Global Atrial Fibrillation Alliance

World AFIB Awareness Day 2014


 “World Atrial Fibrillation Awareness Day” was commemorated on September 13th across the globe. Several cities organized Atrial Fibrillation related awareness events. AF Awareness Yoga sessions, Run/Walk programs took place in Kansas City, Tulsa, Scottsdale, Little Rock, and Hyderabad India with a focus on patient education, promoting research and access to better care. Global Atrial Fibrillation Alliance Foundation ( has worked closely with several professional organizations, physicians and hospitals to bring the AF education to the forefront through World AF Awareness Day. It strives to create increased awareness amongst general public about this most common heart rhythm condition that affects more than 20 million people in the world and is a major cause of stroke, heart failure and heart attacks.

Oklahoma Heart Institute hosted a community yoga night with sponsor Lululemon in recognition of World Atrial Fibrillation Awareness Day, on Wednesday, September 10, 2014 in downtown Tulsa, OK at Guthrie Green. More than 80 people were in attendance as Oklahoma Heart Institute cardiac electrophysiologist Dr. David Sandler spoke about the importance of this day and the benefits of yoga for people living with Afib. Oklahoma Heart Institute yoga mats were also given to attendees.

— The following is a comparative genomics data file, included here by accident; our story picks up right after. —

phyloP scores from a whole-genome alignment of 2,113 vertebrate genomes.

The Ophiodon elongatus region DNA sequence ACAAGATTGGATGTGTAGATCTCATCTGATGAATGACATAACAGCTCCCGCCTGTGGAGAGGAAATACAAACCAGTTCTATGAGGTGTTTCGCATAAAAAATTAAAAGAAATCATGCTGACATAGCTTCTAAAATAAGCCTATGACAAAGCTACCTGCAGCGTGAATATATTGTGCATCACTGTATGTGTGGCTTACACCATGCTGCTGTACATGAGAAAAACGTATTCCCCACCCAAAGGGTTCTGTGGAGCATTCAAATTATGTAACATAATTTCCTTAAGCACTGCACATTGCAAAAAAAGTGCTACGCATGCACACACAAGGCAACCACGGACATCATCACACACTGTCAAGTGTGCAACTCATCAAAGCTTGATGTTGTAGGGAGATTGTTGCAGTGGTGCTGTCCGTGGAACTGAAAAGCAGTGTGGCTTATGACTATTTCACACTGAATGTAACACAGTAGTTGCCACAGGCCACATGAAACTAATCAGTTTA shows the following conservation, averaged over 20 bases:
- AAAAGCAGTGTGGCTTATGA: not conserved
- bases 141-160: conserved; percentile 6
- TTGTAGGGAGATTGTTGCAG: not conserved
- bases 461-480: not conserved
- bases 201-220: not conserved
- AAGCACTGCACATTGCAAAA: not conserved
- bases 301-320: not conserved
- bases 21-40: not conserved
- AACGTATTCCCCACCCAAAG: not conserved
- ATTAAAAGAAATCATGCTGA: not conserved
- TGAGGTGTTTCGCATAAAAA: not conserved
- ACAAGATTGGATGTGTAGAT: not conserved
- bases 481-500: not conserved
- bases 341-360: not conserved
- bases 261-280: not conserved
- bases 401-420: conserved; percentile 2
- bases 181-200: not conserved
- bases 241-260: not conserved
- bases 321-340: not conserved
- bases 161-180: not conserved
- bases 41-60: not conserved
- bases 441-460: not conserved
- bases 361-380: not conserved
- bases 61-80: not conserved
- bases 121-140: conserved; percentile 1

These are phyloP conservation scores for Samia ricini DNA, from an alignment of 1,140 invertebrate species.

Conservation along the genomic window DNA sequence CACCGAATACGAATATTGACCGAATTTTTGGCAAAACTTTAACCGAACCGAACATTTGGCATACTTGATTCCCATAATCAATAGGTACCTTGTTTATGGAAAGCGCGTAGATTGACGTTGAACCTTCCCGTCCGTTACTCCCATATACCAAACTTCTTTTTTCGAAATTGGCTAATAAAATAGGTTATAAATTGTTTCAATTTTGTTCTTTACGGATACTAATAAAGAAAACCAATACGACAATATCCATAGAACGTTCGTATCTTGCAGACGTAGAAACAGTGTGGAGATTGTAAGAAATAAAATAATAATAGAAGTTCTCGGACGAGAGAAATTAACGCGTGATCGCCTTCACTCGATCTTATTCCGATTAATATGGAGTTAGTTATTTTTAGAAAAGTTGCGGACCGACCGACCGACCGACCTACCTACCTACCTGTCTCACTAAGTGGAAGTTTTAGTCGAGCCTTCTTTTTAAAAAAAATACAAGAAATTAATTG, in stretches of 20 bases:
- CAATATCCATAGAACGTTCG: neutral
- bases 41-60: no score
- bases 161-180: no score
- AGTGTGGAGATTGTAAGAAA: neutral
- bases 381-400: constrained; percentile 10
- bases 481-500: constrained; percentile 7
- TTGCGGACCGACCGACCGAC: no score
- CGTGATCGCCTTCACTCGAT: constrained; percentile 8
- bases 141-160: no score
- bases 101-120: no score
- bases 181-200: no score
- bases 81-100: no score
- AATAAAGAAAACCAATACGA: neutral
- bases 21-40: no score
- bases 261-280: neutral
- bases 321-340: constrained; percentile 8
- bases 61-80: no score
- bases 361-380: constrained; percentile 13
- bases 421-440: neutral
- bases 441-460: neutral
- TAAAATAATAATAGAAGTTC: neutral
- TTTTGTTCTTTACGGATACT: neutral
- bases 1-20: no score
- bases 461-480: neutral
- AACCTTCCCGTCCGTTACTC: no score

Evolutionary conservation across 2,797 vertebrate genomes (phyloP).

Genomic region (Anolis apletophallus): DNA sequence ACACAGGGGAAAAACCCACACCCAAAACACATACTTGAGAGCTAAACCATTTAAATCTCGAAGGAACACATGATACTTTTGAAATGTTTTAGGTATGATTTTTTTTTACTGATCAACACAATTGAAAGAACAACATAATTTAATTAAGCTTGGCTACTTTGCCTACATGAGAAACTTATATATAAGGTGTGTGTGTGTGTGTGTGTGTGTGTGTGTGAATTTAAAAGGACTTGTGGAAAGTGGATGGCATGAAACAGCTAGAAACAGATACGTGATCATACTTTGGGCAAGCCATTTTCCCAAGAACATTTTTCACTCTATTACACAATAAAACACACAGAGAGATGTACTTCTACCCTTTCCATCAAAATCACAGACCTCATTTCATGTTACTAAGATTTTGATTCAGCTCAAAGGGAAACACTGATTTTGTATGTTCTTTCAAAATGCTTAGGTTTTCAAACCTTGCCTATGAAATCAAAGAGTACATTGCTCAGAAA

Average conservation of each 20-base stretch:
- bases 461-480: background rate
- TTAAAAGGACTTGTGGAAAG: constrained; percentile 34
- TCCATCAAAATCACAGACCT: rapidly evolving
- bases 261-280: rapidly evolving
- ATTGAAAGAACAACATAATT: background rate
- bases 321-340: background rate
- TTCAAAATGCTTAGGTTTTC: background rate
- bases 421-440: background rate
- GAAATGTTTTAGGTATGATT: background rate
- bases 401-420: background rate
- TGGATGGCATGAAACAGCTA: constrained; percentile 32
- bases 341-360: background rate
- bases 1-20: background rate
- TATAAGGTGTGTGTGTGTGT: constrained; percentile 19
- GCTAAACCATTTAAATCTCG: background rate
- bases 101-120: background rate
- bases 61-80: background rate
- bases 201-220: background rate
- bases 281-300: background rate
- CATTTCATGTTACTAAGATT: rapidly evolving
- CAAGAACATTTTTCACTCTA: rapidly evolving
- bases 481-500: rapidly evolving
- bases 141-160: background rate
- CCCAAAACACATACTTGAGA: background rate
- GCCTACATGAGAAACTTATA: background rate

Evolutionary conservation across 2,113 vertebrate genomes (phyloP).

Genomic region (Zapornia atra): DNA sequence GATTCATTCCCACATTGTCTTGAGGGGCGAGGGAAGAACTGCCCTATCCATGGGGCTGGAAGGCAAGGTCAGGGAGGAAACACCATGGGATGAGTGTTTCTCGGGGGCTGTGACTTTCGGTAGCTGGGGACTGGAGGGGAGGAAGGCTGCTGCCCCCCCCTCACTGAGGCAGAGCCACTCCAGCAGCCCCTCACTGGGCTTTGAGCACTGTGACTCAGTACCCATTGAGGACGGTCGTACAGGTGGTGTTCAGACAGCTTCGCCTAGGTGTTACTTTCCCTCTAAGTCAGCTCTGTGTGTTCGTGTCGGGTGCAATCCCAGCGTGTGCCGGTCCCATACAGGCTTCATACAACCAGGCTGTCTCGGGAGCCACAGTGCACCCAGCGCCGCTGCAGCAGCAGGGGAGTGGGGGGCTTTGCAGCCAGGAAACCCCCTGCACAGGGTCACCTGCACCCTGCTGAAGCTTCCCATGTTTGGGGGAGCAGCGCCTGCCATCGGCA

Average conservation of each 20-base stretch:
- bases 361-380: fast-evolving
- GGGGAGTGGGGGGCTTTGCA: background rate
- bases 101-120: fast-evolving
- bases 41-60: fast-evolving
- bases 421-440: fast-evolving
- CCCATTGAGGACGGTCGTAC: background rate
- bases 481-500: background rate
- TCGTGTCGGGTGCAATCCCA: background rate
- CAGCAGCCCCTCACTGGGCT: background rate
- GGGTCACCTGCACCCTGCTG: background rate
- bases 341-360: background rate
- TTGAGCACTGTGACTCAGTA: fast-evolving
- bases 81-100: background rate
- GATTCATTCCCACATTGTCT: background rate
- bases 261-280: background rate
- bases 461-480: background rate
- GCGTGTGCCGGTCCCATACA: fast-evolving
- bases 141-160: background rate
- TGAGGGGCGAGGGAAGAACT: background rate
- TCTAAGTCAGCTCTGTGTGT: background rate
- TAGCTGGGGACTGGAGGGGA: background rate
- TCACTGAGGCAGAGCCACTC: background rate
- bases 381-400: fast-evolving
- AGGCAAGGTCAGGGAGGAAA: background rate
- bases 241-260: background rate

Little Rock Arkansas held its first annual World Atrial Fibrillation Awareness Day 5K Family Fun Run & Walk was held Saturday, Sept. 13, 2014 at the North Shore River Walk in North Little Rock, Ark. “The event is designed to increase awareness about the most common abnormal heart rhythm and promote healthy lifestyles for people living with atrial fibrillation,” said Raj Chakka, M.D., cardiologist & electrophysiologist, who specializes in the diagnosis and treatment of rapid and abnormal heart rhythms at CHI St. Vincent Heart Clinic Arkansas and the Jack Stephens Heart Institute at CHI St. Vincent Infirmary.

“AFib patients may need to take medication to reduce the risk of blood clots for their entire lives, even after the heart rhythm is restored, to reduce the risk of stroke. AFib patients’ risk for stroke is five times higher than someone without AFib. The rapid heartbeat allows blood to swirl and pool in the top chamber of the heart, which can cause clots to form. If the clot gets dislodged and goes to the brain, it will lead to a stroke,” Chakka said. “But with treatment and a healthy lifestyle AFib patients can have very active lives and can run, bike, swim or do just about any other physical activity.”


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